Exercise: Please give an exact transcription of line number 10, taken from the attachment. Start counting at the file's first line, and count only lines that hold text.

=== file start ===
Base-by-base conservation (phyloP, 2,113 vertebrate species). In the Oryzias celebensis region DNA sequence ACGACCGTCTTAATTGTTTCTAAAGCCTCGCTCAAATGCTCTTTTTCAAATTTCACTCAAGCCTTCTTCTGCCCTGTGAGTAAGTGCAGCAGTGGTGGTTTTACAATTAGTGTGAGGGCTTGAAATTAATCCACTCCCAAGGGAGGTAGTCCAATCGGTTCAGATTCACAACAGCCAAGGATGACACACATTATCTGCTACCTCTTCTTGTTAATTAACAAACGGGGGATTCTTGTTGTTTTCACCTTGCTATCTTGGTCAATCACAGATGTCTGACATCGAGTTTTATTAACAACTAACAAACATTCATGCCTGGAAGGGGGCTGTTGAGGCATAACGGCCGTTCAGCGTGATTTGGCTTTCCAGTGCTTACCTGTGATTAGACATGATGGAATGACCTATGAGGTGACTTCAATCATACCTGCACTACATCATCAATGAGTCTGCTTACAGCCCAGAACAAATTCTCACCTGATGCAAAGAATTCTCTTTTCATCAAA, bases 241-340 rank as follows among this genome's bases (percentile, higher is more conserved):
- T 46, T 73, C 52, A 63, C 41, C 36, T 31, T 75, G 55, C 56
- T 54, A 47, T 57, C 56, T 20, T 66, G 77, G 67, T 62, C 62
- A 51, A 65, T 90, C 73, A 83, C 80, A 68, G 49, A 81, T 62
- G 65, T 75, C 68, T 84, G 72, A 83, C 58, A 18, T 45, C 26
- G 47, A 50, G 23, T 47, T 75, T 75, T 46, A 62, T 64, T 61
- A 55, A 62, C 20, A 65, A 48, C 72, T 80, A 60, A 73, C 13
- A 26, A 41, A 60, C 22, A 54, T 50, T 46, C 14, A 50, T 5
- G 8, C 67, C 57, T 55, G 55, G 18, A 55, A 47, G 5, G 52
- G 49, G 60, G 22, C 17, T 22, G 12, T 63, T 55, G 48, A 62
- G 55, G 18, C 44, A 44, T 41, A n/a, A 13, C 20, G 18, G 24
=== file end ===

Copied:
- G 49, G 60, G 22, C 17, T 22, G 12, T 63, T 55, G 48, A 62